Idaho: State of Wonder
Lewis and Clark described what would become Idaho as “a sea of mountains.” And these mountains were the part of their journey that tested them most. In fact, the early snows of 1805 in the Bitterroot Range nearly defeated the Corps of Discovery.
Yet mountains steeped with snow, raging rivers and gaping canyons are all part of the rugged terrain of Idaho. And it is precisely this state’s challenging landscape that attracts today's new age of explorers.
Idaho is a land of imagination where you can leave the crowds behind and find yourself in a state of natural wonder.
Idaho: State of Wonder
Explores various geographic areas of Idaho and showcases scenic highlights in each.
The south central portion of Idaho contains some of the state’s highest mountains, including the Sawtooths, White Clouds, Seven Devils and Lemhis. And in the Lost River Range you’ll find Idaho’s tallest peak, Mount Borah. You can also find some of the state’s lowest elevations in this part of Idaho, at the bottom of Hells Canyon along the Snake River. The canyon is part of a national recreation area where white water rafters take on the state’s biggest rapids and jet boaters battle huge waves.
The contrast between high peaks and canyons is also displayed along the Nevada and Idaho border where the ten thousand foot peaks of the Jarbidge Range drop off into the canyons of the Jarbidge and Bruneau Rivers. These and other desert rivers like the Owyhee have carved an incredible system of canyons that cover much of this remote southwest corner of the state. Their waters have cut through the rhyolite and basalt lavas that were strewn across this lonely country during the blasts of ancient volcanoes.
While some rafters do venture into the Owhyee country, the Payette River system is a much more popular venue in this part of the state. The main Payette and its south and north branches all contain popular rafting runs. And Payette Lake further north is another great destination that attracts visitors all year round.
Of course, many Idahoans favorite destination is the Sawtooth National Recreation Area. Here you’ll find Castle Peak, Stanley Lake, Redfish Lake and a wilderness area with iconic peaks and dozens of high mountain lakes.
Idaho’s largest wild area lies just north of the Sawtooths, the Frank Church River of No Return Wilderness. It’s the largest forested wilderness is the lower forty-eight states and features the celebrated Middle Fork of the Salmon, the Main Salmon, and the Big Horn Crags.
The southeastern section of Idaho is the domain of the grand Snake River and its celebrated branches the South Fork and the Henrys Fork. The Henrys Fork of the Snake cascades down from Henrys Lake near the Continental Divide, while the South Fork of the Snake flows west into Idaho from its headwaters high in the Yellowstone Park area.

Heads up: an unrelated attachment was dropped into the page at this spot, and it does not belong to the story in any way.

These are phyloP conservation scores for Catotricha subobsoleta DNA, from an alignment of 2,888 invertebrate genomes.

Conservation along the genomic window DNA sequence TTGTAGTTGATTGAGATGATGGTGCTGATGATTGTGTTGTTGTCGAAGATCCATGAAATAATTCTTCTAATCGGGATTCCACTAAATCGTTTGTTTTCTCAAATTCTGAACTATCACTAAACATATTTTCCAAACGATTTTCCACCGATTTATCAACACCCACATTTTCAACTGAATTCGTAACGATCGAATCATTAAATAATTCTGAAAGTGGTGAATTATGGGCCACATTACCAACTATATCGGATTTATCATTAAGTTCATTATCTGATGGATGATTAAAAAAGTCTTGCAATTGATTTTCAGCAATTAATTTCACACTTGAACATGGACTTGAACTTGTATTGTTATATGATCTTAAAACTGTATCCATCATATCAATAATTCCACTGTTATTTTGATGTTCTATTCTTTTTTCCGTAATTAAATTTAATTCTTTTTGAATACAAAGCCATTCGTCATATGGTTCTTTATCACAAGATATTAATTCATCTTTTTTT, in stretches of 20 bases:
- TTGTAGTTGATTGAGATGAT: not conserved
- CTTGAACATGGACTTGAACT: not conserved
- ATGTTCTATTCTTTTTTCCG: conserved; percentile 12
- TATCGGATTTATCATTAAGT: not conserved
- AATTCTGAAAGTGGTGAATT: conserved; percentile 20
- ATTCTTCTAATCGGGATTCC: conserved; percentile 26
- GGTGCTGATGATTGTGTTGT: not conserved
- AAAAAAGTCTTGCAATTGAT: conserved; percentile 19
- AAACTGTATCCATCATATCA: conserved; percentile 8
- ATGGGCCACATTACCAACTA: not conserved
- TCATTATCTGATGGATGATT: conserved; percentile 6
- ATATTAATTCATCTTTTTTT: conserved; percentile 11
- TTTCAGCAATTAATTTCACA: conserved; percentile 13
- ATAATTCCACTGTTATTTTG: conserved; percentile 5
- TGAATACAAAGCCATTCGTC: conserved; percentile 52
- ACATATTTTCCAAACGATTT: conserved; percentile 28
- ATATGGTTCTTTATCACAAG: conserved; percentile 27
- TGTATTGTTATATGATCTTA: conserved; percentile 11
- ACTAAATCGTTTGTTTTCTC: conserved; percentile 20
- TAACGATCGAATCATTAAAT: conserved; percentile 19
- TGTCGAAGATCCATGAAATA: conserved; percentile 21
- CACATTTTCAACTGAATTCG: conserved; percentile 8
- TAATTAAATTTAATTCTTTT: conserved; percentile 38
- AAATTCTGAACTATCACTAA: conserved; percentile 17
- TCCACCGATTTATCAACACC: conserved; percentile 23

Here in the southeast you’ll find the largest sea of sand in the state, the Saint Anthony Dunes. The dunes rise up to four hundred feet high. And there’s also the stark terrain of Craters of the Moon National Monument where lava flows covered the Snake River plain as recently as two thousand years ago.
In the far southeast corner of the state, straddling the Idaho and Utah border is beautiful Bear Lake. Calcium carbonate particles in the water help give the lake a unique turquoise hue. Also not far from the Utah border is City of Rocks National Reserve. Once visited by pioneers on the Oregon-California trail it’s now a mecca for rock climbers.
Further west, along the Snake River, are some amazing water displays. Thousand Springs State Park showcases one of the largest systems of springs in the world. The park contains a number of locations where springs flow from lava walls in gorgeous cascades. And up the river from the park, the state’s largest waterfall Shoshone Falls thunders into the Snake River canyon.
The lush landscape of North Idaho is the state’s lake country. It is home to Idaho’s inland seas, huge bodies of water whose basins were scoured and sculpted by glaciers. They are among the West’s most beautiful waters…Lake Coeur d’Alene, Priest Lake and Lake Pend Oreille, Idaho’s largest lake.
And it’s not just the lakes that give this green countryside a big splash of blue. Abundant rivers and streams flow over a kaleidoscope of terrains. They surge through forested mountains, narrow canyons and wide valleys.
In the far north the Kootenai River visits Idaho and returns to Canada. The Coeur d’Alene and St. Joe replenish the waters of Lake Coeur D’Alene. The Lochsa and the Selway merge to form the Clearwater River.
And just above the Clearwater are the rolling hills of the Palouse. In this area ancient winds carried and sculpted countless layers of fine soils to create an undulating landscape ideal for growing crops.